It didn't take me long to figure out the best way to fill the freezer was with a bow and arrow. One reason was does were legal with a bow and another was there were very few bow hunters in my area back then, which meant not much pressure and lots of opportunities to kill deer. So I killed a lot of them with a bow back then. But the rules/laws were eventually changed to allow us to kill does with a rifle and within the last few years, to hunt over bait. So guess what, i hunt over bait with a rifle when I'm looking to fill my freezer. To me it's not much different than hunting a food plot, a corn field, or an acorn tree; all are food sources. Yeah, yeah, some are more natural than others, I get that, but my goal when trying to fill the freezer is to .... well, fill the freezer. If I'm hunting a mature buck out of the rut, then I'd use different tactics.

I can't recall the last time I even shot a bow, let alone killed a deer with one. That's mostly because I hate ticks and mosquitos, both of which everywhere here during the early bow seasons and I can fill my freezer without it now. But I have friends that still hunt with a bow exclusively because they enjoy it. I think that's great but I choose to hunt with a rifle.
 

wind gypsy

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I have taught all of my kids the importance of shooting a mature animal (male or female). If it’s mature and steps out while we are hunting and they want to shoot it, they are free to do so. Only time immature animals are free game is if it’s a button buck, spike, or a lame/wounded one. My kids sit with me until I feel they are old enough to sit and hunt by themselves. When they have progressed to hunting by themselves (which the two oldest have) they have yet to harvest an animal that I myself would not shoot. I have no issue at all that their 1st deer are mature animals and trophies.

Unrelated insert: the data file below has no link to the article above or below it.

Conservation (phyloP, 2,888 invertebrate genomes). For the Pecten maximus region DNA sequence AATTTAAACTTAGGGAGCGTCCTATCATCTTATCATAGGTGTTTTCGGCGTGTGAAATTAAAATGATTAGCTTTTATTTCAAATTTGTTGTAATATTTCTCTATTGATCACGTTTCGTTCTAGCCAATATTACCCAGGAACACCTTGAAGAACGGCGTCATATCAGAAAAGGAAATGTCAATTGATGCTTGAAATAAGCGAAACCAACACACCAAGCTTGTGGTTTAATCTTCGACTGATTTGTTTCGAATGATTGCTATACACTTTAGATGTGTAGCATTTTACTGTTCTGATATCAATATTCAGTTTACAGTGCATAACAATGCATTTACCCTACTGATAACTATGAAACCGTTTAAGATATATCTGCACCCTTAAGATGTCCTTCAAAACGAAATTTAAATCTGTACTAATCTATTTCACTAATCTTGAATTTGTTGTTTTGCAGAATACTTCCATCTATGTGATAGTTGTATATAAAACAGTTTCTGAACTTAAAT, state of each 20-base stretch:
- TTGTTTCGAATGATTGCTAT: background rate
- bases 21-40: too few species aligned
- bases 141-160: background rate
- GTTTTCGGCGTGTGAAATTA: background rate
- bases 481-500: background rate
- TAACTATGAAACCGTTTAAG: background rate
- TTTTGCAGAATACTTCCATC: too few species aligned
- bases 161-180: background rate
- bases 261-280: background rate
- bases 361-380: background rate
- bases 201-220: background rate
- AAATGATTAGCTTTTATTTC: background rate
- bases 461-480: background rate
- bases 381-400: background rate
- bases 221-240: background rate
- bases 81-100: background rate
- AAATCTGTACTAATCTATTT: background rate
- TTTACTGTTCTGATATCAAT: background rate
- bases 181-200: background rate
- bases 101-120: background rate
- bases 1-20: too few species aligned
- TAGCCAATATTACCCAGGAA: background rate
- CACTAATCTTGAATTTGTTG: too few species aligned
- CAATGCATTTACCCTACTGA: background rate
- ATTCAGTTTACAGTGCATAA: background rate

Curious why just a button buck or spike and not a doe or basket rack? Deer populations struggling around you?
 
OP
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IN_Varmntr

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Thanks to everyone who responded here. I spent a few days with my 6 year old this week in a blind, a stand and on the ground chasing deer but came up empty. It didn't seem to bother him, he was plenty occupied carving his wood pieces we gathered as we walked through the woods.

One takeaway I got from reading everyone's replies is that I'm looking at the scenario as a 34 year old dad and not as a 6 year old boy. As someone said above, instilling our values in our kids is what good parents do, and admittedly I struggle with communicating those values in ways that are discernable to a 6 year old. That said, sometimes when I don't think he's grasping things he will bring it up later in a manner which shows he clearly understood it.